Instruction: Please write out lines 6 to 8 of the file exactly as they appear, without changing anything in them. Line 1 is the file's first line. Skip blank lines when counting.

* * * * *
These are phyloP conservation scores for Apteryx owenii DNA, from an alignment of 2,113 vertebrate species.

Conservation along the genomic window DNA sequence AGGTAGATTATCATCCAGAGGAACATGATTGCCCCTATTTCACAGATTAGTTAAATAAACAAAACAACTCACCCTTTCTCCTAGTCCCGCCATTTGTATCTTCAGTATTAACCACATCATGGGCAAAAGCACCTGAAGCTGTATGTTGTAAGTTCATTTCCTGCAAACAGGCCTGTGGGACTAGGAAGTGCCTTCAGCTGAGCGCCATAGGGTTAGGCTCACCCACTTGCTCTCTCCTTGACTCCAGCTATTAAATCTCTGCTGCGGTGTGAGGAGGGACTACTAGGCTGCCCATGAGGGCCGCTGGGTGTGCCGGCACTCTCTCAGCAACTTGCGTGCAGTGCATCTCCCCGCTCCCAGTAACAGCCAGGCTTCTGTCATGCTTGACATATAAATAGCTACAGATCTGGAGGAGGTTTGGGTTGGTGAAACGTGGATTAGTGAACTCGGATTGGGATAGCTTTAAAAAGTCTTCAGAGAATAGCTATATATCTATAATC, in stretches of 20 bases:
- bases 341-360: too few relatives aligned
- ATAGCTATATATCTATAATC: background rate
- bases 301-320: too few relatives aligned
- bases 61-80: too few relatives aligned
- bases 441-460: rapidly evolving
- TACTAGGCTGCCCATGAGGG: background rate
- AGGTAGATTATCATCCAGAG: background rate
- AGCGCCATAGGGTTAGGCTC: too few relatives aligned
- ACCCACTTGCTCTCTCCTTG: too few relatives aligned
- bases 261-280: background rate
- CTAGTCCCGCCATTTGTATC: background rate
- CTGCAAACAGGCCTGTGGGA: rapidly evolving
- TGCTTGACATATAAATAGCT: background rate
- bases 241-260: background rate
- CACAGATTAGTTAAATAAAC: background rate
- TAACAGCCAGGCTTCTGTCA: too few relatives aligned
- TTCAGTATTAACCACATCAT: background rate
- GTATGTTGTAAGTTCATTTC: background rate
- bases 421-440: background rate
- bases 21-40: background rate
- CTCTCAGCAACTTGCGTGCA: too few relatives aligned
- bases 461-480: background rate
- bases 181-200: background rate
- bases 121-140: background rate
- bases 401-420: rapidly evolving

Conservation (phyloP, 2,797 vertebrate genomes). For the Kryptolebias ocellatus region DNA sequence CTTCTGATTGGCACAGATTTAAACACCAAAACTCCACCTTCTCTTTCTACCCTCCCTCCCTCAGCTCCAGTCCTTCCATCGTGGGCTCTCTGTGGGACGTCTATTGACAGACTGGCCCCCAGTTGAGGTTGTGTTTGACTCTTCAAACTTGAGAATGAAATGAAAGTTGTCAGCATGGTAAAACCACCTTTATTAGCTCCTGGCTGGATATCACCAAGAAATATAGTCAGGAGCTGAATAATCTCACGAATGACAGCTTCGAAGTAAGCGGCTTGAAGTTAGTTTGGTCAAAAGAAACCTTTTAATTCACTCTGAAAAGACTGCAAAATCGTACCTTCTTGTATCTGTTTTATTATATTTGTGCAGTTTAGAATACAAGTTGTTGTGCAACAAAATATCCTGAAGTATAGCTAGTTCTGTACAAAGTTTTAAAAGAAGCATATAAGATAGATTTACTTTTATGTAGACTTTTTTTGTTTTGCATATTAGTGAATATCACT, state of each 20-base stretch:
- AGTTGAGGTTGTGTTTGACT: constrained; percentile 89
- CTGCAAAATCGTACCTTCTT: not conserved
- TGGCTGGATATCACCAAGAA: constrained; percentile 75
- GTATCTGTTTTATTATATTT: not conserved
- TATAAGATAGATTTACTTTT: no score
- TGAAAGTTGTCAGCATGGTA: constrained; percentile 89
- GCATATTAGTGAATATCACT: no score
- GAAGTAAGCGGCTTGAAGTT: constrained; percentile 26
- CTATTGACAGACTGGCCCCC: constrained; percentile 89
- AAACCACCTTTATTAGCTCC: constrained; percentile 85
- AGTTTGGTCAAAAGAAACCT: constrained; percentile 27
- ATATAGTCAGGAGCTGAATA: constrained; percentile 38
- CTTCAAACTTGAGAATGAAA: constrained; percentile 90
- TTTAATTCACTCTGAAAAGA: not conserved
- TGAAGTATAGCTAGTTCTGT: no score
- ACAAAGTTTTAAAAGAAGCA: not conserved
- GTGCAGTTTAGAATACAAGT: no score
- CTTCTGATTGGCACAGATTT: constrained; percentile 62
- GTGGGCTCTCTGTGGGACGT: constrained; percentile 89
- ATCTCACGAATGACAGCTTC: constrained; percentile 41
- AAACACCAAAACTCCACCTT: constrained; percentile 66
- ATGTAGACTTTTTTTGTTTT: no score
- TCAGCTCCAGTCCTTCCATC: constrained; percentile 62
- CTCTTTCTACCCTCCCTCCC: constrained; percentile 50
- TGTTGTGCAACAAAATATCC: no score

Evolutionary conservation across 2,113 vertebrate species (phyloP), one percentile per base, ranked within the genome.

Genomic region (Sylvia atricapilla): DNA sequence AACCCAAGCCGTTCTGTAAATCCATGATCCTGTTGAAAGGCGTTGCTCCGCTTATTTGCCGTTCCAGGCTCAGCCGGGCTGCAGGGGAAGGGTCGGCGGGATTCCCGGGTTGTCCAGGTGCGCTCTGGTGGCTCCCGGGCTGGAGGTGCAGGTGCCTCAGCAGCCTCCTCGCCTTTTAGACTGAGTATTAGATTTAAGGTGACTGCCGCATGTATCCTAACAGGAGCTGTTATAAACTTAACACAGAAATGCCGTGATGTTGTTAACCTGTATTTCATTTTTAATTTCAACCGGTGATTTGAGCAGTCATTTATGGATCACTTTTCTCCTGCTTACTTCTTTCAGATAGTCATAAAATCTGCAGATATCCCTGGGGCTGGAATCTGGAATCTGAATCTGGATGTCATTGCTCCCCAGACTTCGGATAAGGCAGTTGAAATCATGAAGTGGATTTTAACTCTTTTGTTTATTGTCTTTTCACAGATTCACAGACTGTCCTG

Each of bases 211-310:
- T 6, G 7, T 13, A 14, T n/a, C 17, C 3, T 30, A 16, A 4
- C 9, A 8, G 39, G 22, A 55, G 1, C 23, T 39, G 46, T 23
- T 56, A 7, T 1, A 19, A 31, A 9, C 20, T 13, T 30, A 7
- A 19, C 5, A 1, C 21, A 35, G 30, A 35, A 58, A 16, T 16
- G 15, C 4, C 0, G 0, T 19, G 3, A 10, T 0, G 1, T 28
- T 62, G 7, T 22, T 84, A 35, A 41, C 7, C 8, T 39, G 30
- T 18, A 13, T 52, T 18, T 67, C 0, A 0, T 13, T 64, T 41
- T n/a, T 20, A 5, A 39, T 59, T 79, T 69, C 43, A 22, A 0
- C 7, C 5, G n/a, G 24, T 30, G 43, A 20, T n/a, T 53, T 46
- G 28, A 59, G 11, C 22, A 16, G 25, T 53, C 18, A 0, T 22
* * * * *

- bases 61-80: too few relatives aligned
- bases 441-460: rapidly evolving
- TACTAGGCTGCCCATGAGGG: background rate